Native American Spiritual Rituals And Practices

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Native American Spiritual Rituals and Practices


Native Americans in the United States is the indigenous peoples in North America within the limits of the current continental United States, parts of Alaska and the island state of Hawaii. They consist of many distinct tribes, states and ethnic groups, many of which survive as intact political communities. The Native American belief dates back as far as 60,000 years (Frisbie 125). Archeologists suggest that thousands of years ago people lived on a great continent, Pangea, which was responsible for a global uniformity of nomadic spiritual culture. These commonalities were responsible for the earliest forms of spiritual customs that developed into many of today's spiritual beliefs (Feraca 236). In this paper, we will discuss the spiritual rituals and practices of Native American.


Spiritual Rituals and Practices

The majority of Native American rituals revolved around the calendar and lunar and solar observations. Others were allied to the various subsistence needs; for example, hunting and harvesting. The Native American environment was symbolized by the ritual of the six directions: north, south, east, west, the zenith, and the nadir. The zenith was Grandfather (day). Sky is represented by Father Sun and the Thunderbirds. The nadir is Mother or Grandmother Earth. Grandmother Moon was female (Deloria 88).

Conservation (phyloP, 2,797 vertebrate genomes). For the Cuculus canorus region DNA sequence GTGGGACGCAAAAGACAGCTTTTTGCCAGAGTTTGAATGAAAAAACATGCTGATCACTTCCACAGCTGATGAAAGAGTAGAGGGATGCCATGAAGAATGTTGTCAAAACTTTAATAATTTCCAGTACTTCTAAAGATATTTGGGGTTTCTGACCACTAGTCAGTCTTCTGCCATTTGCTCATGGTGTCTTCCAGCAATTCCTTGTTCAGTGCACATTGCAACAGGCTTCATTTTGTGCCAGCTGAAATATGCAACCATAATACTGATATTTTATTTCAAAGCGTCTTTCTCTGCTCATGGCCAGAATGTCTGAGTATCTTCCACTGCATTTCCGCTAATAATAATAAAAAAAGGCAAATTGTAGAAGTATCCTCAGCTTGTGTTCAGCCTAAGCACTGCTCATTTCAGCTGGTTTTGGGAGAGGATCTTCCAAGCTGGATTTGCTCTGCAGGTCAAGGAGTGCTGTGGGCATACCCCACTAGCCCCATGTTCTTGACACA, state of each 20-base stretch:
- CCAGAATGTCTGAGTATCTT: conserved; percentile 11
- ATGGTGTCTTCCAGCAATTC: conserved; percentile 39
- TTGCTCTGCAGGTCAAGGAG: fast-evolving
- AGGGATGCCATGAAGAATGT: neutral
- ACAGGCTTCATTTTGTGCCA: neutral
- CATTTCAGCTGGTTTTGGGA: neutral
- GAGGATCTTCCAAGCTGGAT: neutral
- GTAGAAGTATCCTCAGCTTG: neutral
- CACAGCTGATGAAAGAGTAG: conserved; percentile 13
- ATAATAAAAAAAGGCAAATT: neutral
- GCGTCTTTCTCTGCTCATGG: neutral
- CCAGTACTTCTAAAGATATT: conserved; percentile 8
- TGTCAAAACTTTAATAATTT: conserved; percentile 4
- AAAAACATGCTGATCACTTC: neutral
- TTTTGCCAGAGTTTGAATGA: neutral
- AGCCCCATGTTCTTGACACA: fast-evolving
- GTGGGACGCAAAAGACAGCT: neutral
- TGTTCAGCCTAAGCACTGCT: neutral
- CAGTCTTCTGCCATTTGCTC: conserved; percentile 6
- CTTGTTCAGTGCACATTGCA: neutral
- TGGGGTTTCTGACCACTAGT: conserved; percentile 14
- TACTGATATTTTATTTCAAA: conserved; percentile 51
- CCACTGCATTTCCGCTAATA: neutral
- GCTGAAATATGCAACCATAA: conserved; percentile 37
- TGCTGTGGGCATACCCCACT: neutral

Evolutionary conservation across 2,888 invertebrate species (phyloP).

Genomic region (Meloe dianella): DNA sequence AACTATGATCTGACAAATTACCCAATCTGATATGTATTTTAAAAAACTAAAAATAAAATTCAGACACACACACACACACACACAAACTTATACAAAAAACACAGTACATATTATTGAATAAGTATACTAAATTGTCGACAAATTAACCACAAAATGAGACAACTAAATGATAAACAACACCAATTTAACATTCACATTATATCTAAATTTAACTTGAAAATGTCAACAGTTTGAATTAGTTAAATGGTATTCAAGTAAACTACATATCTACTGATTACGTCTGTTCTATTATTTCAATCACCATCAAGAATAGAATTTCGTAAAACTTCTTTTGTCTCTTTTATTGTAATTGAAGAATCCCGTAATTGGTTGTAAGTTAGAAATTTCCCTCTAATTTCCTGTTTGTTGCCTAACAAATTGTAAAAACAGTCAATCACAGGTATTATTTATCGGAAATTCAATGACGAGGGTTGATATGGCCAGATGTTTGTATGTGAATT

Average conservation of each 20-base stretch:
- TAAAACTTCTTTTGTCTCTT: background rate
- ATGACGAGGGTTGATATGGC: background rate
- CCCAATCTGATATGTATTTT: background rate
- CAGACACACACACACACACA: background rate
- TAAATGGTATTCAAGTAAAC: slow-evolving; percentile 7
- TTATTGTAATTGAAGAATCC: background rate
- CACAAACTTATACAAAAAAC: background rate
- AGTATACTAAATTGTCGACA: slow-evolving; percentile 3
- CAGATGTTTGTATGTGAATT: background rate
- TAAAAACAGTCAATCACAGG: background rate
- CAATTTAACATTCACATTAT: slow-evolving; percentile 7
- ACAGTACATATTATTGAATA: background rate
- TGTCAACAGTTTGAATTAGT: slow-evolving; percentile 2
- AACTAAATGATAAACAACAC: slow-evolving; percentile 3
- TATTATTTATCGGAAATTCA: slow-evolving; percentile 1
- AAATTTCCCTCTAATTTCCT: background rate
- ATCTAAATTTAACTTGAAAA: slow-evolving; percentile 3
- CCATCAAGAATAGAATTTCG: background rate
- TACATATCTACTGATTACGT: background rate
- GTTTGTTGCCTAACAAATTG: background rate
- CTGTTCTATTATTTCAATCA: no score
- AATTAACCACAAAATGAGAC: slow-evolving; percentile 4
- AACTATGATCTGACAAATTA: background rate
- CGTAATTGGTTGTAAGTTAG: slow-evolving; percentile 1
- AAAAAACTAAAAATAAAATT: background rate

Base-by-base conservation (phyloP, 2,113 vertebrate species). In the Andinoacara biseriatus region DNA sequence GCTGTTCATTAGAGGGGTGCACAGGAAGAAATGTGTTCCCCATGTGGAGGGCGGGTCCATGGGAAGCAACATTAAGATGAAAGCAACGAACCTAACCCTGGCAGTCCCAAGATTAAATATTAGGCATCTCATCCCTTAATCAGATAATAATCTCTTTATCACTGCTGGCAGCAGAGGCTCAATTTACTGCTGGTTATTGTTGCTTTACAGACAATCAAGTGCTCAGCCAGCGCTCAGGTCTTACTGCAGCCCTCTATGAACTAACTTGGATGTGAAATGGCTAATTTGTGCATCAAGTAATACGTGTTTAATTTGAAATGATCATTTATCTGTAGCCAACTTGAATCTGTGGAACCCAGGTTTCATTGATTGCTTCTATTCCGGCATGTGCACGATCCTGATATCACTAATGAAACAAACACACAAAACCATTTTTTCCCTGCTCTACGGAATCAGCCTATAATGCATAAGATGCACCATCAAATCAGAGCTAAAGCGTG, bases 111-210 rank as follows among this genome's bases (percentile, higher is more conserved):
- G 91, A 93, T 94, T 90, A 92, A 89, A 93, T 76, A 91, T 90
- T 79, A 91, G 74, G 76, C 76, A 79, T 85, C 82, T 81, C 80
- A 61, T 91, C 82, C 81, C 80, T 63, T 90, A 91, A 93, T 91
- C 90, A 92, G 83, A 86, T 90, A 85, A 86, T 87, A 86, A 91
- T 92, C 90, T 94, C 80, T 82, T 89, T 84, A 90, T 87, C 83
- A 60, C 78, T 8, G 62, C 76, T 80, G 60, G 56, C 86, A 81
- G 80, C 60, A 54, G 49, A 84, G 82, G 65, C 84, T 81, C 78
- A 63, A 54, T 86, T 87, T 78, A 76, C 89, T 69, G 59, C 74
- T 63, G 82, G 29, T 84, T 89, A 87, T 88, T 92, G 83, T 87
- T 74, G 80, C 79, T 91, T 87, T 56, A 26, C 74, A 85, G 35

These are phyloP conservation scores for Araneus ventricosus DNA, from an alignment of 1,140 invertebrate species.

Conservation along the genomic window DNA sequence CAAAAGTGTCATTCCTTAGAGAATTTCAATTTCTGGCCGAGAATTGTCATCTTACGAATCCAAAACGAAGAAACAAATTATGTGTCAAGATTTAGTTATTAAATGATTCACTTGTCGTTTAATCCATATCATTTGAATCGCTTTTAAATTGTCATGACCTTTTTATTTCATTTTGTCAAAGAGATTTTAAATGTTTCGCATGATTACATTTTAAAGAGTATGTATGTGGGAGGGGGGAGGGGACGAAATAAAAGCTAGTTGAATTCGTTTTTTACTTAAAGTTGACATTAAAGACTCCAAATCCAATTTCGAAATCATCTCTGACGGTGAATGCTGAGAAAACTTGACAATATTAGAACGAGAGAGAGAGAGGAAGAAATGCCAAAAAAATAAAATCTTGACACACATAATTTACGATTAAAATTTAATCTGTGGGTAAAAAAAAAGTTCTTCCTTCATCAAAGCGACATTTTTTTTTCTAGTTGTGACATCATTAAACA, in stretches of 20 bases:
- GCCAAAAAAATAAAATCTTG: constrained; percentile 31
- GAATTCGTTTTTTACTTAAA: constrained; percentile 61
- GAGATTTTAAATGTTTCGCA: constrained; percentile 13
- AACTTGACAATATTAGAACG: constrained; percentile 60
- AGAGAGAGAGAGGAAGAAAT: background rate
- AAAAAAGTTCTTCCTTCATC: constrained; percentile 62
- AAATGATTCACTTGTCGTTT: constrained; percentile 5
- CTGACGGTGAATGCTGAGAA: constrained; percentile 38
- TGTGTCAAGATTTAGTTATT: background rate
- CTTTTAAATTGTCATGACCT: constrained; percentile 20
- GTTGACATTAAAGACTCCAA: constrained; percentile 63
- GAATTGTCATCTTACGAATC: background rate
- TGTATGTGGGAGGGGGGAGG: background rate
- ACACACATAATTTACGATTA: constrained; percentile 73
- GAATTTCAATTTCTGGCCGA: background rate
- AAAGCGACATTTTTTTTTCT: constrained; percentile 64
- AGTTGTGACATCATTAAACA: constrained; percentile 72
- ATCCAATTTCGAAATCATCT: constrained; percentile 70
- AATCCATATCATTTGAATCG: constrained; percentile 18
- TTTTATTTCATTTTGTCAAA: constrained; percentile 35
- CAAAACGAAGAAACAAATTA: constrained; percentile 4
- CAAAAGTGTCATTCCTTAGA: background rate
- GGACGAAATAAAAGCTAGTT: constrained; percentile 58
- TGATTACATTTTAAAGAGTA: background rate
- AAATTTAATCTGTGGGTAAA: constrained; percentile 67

Different tribes had different rituals; nevertheless, the principle throughout the majority of the tribes was closely tied to nature and existence. For instance, the spirits and power of mountains, springs, lakes, clouds, flora, and fauna were seen as sacred (Capps 46).

The sweat lodge, fasting, and the sun dance were all part of Native American rituals. A sweat lodge is a structure made from saplings and covered by animal skins that generate moist air, like a sauna. There is a depression dug in the center of the lodge where hot rocks are placed. Water is thrown over the rocks, creating steam. Sweat lodges vary in size; some can hold as many as a dozen people. The purpose is for purification or spiritual renewal (Brown 201).

The Sun Dance

Fasting rituals are self-explanatory, but the sun dance is spectacular. A religious ceremony that originated with the Plains Indians (most notably the Sioux) the Sun Dance was held a year in the early summer to celebrate and reaffirm beliefs about the universe and the supernatural (Frisbie 128).

Sometimes the dance was performed by individual tribes; other times a group of them would come together. There were elaborate preparations, and once the Sun ...
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